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A: There are those who suspect Wildflower Center volunteers are the culpable and capable culprits. Yet, others think staff members play some, albeit small, role. You can torture us with your plant questions, but we will never reveal the Green Guru's secret identity.

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Ask Mr. Smarty Plants is a free service provided by the staff and volunteers at the Lady Bird Johnson Wildflower Center.

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Friday - July 21, 2006

From: Leander, TX
Region: Southwest
Topic: Diseases and Disorders, Transplants, Trees
Title: Soapberry Transplant shock symptoms
Answered by: Joe Marcus

QUESTION:

Please suggest a cause & cure for general yellowing of the leaves of Western Soapberry when planted in the ground 20 miles NW of Austin (thin, poor clay over limestone). Trees still in containers are fine. The yellowing is uniform, not specific to old or new leaves, and veins are the same color. The leaves are not "burned", curled or dying, just very yellow. It has been that way for months (since shortly after planting), with no visible change except to slowly become more yellow.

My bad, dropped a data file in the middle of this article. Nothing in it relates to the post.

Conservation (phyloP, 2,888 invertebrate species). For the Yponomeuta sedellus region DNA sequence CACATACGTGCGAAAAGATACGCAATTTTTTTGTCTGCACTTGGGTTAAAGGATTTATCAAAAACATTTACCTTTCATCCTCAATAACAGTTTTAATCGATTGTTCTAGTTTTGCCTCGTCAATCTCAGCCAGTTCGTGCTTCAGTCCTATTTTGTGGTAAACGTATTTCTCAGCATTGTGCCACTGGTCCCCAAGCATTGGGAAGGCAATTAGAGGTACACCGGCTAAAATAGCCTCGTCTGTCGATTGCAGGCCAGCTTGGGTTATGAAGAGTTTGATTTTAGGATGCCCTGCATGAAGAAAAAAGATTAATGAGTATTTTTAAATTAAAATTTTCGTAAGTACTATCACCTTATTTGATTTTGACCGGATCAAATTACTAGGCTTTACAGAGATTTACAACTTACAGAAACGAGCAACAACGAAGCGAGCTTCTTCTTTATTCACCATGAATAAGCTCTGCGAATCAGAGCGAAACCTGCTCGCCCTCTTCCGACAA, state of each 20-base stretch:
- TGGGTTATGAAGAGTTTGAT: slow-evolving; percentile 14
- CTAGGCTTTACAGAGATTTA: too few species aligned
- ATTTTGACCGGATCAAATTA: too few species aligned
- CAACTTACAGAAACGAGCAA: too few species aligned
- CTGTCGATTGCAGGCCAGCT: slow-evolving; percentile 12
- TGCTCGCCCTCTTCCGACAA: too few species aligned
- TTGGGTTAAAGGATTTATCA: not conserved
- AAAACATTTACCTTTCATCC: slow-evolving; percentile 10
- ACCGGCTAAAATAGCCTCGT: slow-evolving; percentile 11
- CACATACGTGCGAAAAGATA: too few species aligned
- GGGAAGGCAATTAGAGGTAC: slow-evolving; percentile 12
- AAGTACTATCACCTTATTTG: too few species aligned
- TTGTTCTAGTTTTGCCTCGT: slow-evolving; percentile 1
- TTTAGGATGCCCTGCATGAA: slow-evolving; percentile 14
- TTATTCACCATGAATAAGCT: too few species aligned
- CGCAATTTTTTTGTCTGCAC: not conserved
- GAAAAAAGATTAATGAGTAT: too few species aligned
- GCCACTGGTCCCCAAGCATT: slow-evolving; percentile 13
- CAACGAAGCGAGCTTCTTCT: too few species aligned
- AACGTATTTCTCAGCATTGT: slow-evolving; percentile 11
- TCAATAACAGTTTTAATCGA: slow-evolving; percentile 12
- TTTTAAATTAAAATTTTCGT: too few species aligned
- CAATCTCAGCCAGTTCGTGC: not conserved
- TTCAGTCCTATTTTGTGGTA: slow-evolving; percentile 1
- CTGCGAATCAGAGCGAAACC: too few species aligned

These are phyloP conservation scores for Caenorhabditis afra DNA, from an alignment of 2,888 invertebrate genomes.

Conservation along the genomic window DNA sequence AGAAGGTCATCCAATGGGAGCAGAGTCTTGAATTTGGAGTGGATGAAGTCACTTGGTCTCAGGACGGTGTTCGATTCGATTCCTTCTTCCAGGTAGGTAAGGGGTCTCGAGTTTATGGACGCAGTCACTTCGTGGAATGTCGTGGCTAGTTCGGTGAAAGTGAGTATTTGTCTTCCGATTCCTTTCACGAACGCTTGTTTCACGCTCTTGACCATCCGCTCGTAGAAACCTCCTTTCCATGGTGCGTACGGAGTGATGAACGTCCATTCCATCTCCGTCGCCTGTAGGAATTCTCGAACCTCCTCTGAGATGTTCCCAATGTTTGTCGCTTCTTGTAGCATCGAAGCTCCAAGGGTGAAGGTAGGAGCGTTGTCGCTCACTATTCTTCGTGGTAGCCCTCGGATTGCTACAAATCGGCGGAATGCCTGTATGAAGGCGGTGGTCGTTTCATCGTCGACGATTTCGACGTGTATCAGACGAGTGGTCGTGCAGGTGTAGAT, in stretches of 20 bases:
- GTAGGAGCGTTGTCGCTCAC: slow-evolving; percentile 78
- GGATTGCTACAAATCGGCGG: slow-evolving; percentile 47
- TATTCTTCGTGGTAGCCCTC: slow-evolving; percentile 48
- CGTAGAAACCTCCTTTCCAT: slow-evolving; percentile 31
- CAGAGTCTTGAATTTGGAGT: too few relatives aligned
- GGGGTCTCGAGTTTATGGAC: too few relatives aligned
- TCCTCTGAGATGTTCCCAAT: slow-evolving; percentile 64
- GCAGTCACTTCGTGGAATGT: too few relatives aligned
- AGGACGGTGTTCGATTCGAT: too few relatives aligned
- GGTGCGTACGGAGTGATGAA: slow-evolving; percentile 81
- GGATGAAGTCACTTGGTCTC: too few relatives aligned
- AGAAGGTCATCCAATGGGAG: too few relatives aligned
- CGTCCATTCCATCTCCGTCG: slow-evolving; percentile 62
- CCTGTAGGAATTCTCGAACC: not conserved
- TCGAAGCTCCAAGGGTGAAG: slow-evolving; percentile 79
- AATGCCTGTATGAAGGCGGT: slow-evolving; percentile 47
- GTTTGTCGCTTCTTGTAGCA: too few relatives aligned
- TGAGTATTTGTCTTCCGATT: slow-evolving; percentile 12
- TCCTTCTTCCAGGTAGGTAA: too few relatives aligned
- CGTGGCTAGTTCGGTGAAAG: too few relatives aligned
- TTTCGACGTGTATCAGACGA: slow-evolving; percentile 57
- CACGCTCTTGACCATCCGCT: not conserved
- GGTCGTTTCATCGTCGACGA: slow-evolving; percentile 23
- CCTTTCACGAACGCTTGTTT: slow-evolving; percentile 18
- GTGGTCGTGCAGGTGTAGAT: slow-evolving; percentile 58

ANSWER:

Western soapberry, Sapindus saponaria var. drummondii is well known and much appreciated in some areas for its yellow-orange fall foliage. Your tree may actually be exhibiting a sort of early "fall foliage" response to the shock of being transplanted. It is likely to begin dropping many of those yellow leaves soon.

Actually, the loss of foliage now is probably a good thing as it is the tree's way of reducing stress caused by dessication. When a plant of any kind (even a container-grown one) is newly transplanted, the roots are inevitably damaged to some extent. The remaining roots are no longer able to meet the water demands of the top growth and the plant suffers what is commonly referred to as transplant shock. Removing some of the top growth by pruning at the time of transplanting (it's not too late to do it now) is the best way to reduce the stress to your new tree and help it become established more quickly. Giving the new transplant more water to compensate for the loss of roots is usually a sure way to kill the plant by "drowning" the roots.

It is possible that your tree is exhibiting a response to a soil nutrient issue, but that is not as likely. If the soapberry produces yellowed foliage next year, then you should suspect a nutrient problem. In that case, you might want to have your soil tested to determine what kind of soil chemistry issues you're dealing with.

 

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